Tag Archives: critique

JMED: We Alive, Dammit: The Unbreakable Survivors of Kimmy Schmidt

The Show: Unbreakable Kimmy Schmidt

Principal Actors: Ellie Kemper, Tituss Burgess, Jane Krakowski

Creators: Tina Fey & Robert Carlock

Synopsis: Rescued after 15 years in a cult, Kimmy Schmidt decides to reclaim her life by venturing to New York, where she experiences everyday life with wide-eyed enthusiasm. On a whim, she rents a room from Titus, a gay wannabe Broadway actor, who makes ends meet as a street performer in Times Square. The unlikely pair find they’re well-suited to help each other out, with Titus reintroducing Kimmy to modern life, and her providing him with the inspiration that you should never give up. Together they’ll make it through whatever life throws at them.

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Justifying My English Degree: For the Love of the Con: “Now You See Me” and Our Desire to Be Tricked

THE TRAILER:

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Justifying My English Degree: “The Devil Wears Prada” vs. the Protestant Work Ethic

THE FILM: The Devil Wears Prada, 20th Century Fox, 2006

PRINCIPAL ACTORS: Meryl Streep, Anne Hathaway

SYNOPSIS: A naive young woman comes to New York and scores a job as the assistant to one of the city’s biggest magazine editors, the ruthless and cynical Miranda Priestly.

THE CRITIQUE:

 -Let me know when your whole life goes up in smoke. Means it’s time for a promotion.

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Justifying My English Degree: Music and Lyrics, “Pop Is For Morons”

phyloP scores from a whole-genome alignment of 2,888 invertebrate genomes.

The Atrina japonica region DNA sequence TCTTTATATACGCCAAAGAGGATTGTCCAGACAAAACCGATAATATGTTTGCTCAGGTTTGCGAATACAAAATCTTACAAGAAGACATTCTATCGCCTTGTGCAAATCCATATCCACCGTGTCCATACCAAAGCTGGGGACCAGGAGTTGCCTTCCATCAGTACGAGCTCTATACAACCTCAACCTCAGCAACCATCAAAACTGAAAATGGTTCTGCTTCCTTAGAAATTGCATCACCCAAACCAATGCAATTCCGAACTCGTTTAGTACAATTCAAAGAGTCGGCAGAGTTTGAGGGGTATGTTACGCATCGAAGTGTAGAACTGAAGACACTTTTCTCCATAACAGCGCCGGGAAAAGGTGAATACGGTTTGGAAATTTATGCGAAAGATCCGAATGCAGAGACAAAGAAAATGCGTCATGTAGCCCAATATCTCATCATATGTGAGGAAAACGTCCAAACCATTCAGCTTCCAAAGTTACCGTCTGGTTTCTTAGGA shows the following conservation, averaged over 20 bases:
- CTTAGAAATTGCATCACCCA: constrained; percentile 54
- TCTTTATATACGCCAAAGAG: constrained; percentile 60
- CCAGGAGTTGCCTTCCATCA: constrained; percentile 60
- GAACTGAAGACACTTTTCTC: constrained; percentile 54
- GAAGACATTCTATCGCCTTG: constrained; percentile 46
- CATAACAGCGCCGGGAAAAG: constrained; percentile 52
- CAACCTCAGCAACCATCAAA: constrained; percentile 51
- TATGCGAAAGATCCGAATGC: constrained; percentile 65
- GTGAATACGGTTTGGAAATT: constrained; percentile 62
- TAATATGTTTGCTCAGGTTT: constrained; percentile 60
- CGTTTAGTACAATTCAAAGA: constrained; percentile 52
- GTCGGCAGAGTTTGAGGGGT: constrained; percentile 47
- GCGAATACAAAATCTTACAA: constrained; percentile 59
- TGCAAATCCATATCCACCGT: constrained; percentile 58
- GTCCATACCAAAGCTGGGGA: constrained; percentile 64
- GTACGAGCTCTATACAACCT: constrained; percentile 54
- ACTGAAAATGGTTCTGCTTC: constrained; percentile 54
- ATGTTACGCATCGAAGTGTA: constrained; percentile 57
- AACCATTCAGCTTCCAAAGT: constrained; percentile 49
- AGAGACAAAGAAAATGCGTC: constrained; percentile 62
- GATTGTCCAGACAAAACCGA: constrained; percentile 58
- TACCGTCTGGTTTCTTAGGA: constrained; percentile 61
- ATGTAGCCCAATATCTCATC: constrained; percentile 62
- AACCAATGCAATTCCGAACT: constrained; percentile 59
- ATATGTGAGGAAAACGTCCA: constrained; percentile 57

To begin, my apologies for neglecting the blog, but I honestly can’t think of anything to post that isn’t shameless plugging for Community Service or political blogging which is, let’s face it, nothing I’m really qualified to comment on other than the fact that I read the newspaper. (Yes, kids, they still have those. 😉 )

Instead, I want to critique scenes from media that don’t have a lot of literary criticism leveled at them: popular cinema, television that isn’t Breaking Bad, video games that aren’t Spec Ops: The Line. While I was attending Goddard, we were required to read, on average, about 15-40 books per semester and write a 2-4 page paper on every book. We got to pick our reading lists, but they needed approval from our advisors. While I would later study under Rachel Pollack at Goddard, I started at first under John McManus, who added a lot of literary fiction to my list telling me that he wanted to “get me out of my comfort zone”. Unfortunately for me, I wasn’t assertive enough at the time to explain to him that I hadn’t had the chance to actually be in my comfort zone throughout my education. I’m aware that Ulysses is a towering work of English literature and that One Hundred Years of Solitude is likely one of the finest works ever written (and yes, I have read it). But Joyce and Marquez have legions of defenders, as do every other major literary writer, and the minor ones have plenty of grad students looking to exalt them for course credit.

When I was in undergrad at Oswego State, Literary Criticism was a required course, and I was lucky enough to get a professor willing to let me critique Roseanne for my final paper, so long as I demonstrated that I knew what the Hell I was doing. I studied Transmetropolitan for my Queer Theory class. My creative thesis at Goddard was entitled “Archetypes of the Modern Wizard Protagonist”, and I critiqued Harry Potter, Harry Dresden, and Anakin Skywalker. And I actually enjoyed literary criticism.

Unfortunately for me, it has its side effects. So now, whenever I’m enjoying popular entertainment, I tend to deconstruct a scene I enjoy to understand what exactly I like about it from a literary, sociological, or psychological standpoint.

So, given that, I’ve decided to start critiquing selected scenes on the blog, and I’ll be starting with one of my favorite movies.

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